Public & the Police in the UK
By Harriet Sergeant
Distributed by Coronet Books Inc.
84 pages, 5 x 7 7/8"
$14.00 Paper Original
Expenditure on the police force is at record levels but there is widespread public dissatisfaction and a steep increase in complaints against the police. Police are rarely seen in their communities. It is hard to get them to respond to reports of crime; investigations are lacklustre and often abandoned.
The police, in their turn, complain of being short of resources. Although police numbers are historically high, compared with other developed countries they are low. Furthermore, crime rates in England and Wales are amongst the highest in the developed world, so the workload of officers is unmanageably large. Officers have been submerged by a flood of paperwork, so that only 14 percent of their time is spent on patrol.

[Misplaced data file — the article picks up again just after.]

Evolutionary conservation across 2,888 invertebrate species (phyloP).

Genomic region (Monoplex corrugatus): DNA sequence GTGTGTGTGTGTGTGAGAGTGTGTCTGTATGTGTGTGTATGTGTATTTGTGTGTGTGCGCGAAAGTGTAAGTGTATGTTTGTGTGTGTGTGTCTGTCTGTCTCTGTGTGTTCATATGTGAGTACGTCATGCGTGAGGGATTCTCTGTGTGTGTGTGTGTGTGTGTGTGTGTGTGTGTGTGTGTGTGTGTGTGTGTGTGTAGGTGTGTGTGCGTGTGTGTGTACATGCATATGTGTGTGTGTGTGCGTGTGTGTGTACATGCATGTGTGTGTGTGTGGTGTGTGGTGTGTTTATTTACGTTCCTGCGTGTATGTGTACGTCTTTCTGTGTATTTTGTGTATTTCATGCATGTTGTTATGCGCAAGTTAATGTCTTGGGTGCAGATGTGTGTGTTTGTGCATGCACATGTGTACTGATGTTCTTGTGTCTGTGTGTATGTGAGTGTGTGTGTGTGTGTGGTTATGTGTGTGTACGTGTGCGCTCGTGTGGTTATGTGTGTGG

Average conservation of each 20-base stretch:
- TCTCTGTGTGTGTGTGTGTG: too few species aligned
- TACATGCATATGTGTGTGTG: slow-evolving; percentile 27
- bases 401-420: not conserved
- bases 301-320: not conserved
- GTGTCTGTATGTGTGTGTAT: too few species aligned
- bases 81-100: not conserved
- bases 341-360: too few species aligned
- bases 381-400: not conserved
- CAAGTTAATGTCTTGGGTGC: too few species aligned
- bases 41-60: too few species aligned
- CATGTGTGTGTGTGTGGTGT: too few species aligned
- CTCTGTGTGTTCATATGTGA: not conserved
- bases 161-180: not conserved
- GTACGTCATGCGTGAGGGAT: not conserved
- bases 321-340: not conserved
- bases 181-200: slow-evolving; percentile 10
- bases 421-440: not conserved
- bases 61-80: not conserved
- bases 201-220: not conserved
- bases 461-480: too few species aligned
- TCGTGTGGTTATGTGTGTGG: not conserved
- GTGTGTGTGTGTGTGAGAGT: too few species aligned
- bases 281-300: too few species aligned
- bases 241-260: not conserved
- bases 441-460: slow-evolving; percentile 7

The public have no power to influence policing. All decisions are taken by politicians, but there is no accountability within the system. Centralisation has led to the introduction of targets. Bonuses are paid to senior officers based on compliance with targets. In order to achieve the required level of detections, police officers pursue those who will yield easy convictions, such as speeding motorists or high-spirited students, rather than the serious and persistent offenders who are destroying the quality of life in communities.
Police officers swear an oath of allegiance to the Queen, not the Prime Minister. Unlike many other police forces, British police were not intended ti be servants of the state, but of the communities they serve. Their powers are personal, used at their own discretion and derived from the crown. The essential feature of British policing - policing by consent - is now in jeopardy.
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